Stop: The barrier is intended to stop a vehicle approaching it.
Energy-absorbing: The barrier is designed to lengthen the time and so decrease the severity of an impact — same idea as with air bags or helmets. Examples. crash cushions, deformable barrier walls.
Warning: The barrier generates an audible or visual warning. Examples: rumble strips, proximity alarms.
Virtual: The barrier is established using signs, signals or markings and the laws which pertain to them.
A barrier may be benign for dual-track motor vehicles, yet overturn single-track vehicles. These can topple over a low guardrail or Jersey barrier. A sham barrier for dual-track vehicles such as a flex post can tangle with the pedal or leg of a bicyclist, becoming a threat barrier. Reflectorized pavement markers, which are little more than a virtual barrier for dual-track vehicles, can throw a bicyclist –see this video example.
These considerations are lost in the design of many bicycle facilities. Barriers that are hazardous to bicyclists are being used because they are normal traffic-engineering practice, sometimes only due to lack of knowledge but sometimes enforced through design standards.
On the other hand, a high railing with a handlebar rub strip can serve as an effective and safe deflection barrier for bicyclists, even though it may be too weak to contain a heavier dual-track vehicle.
In Orlando, Florida recently, I saw two other examples of misuse of barriers:
Flex posts used ahead of and behind a parallel parking space which had been reconfigured as a bicycle parking station. Motorists parking in the next spaces would expect a light, stopping impact if they moved too far forward or back at very low speed. The colloquial expression is “kissing bumpers.” Lacking this warning, a motorist already had backed up into the flex posts and damaged one of the bike racks. Here, rigid bollards or a guardrail would be appropriate.
Raised reflectorized pavement markers are being used on bike lane lines, neglecting the fact that bicyclists must enter and leave the bike lane, and often do best to ride along its edge. Nationally recognized guidelines specifically prohibit the use of raised markers here, for that reason.
The most common misused barrier for bicyclists is probably the low railing, which will topple a bicycle over. That is seen in many different varieties, ranging from the conventional Jersey barrier or guardrail to low wooden curbs lining boardwalks, to hand-height railings alongside paths.
Someone has watched my video of Grand Street, in Manhattan, and commented:
John, I watched the Grand Street video (which was kind of fun) but I couldn’t help but notice you are passing a lot of cars, which makes your average speed seem reasonable for the environment.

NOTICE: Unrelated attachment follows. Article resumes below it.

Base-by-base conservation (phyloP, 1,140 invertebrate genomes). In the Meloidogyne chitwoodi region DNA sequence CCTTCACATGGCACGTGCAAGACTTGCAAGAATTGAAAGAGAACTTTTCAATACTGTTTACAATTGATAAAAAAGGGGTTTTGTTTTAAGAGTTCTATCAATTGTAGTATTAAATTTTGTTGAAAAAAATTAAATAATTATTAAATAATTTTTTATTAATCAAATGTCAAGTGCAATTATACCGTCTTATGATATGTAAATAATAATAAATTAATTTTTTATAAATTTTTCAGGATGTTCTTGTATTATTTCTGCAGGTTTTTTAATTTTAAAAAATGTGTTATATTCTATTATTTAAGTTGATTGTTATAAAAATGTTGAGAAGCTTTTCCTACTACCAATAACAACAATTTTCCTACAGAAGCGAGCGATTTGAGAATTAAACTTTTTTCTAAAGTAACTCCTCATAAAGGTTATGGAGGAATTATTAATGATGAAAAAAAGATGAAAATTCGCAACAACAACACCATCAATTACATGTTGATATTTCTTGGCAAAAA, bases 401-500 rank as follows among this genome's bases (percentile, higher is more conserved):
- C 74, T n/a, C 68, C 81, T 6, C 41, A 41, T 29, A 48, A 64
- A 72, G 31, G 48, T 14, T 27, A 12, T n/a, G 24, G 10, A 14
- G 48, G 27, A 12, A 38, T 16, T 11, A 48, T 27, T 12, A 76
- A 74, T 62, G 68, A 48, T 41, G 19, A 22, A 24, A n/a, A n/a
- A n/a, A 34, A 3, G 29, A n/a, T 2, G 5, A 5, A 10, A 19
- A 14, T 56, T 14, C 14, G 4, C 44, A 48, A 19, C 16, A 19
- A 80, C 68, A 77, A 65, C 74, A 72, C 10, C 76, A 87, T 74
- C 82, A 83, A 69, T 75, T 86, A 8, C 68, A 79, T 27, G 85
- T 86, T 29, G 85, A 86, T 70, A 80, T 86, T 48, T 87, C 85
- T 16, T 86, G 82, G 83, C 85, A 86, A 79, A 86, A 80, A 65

That average speed, including waits for traffic lights, was 5.5 miles per hour, half my usual. Yes, I do wait for the lights, though many New York bicyclists aren’t so patient.
Please have a look at the video so you can evaluate the rest of this post. Note especially the bus stopped in the street near the start of the video, because that will play in my comments.
Why were my riding companion John Schubert and I passing a lot of cars — and not only parked cars? The others were stopped cars. Even at 5.5 mph, you can pass stopped cars.
Grand Street is one block north of a major arterial, Canal Street, and carries overflow traffic arriving from New Jersey via the Holland Tunnel. In case you want more detail, I’ve posted photo gallery with maps online. I thank John Ciccarelli, John Schubert and Steve Faust, my companions in exploring Grand Street, for the commentary and photos which they contributed.
Here’s one photo, as an example — and you may click on it to see it in the photo gallery. That’s Steve Faust, in the yellow parka.
Trucks blocking the Grand Street bikeway
Grand Street passes through Manhattan’s Chinatown — accounting for the street vendors standing and walking in the bikeway near the end of the video. Grand Street also is where the infamous Chinatown intercity buses pick up and discharge passengers, to avoid paying to use the Port Authority terminal uptown.
Grand Street now has only one travel lane. A second lane was removed to create the bikeway. Whenever a bus stops — or any other vehicle stops in the travel lane — all other traffic stops and waits behind it. Traffic backs up for several blocks.
The bus drivers park the buses diagonally to prevent motorists from sneaking past and colliding with bus passengers, though this does not prevent bicyclists from sneaking past and colliding with bus passengers. You can see one of the buses parked diagonally near the start of my video.
The traffic backups, then, illustrate the law of unintended consequences. The backups result from the redesign that created the bikeway. Possibly, the designers thought that they would calm traffic by reducing Grand Street from two travel lanes to one, in the hope that the traffic from New Jersey would go elsewhere. It didn’t work. To calm traffic, you have to reduce the actual traffic, rather than to try to cram the same traffic onto a street which can’t accommodate it. Instead of calming traffic, the designers created traffic jams, increasing fuel consumption and air pollution.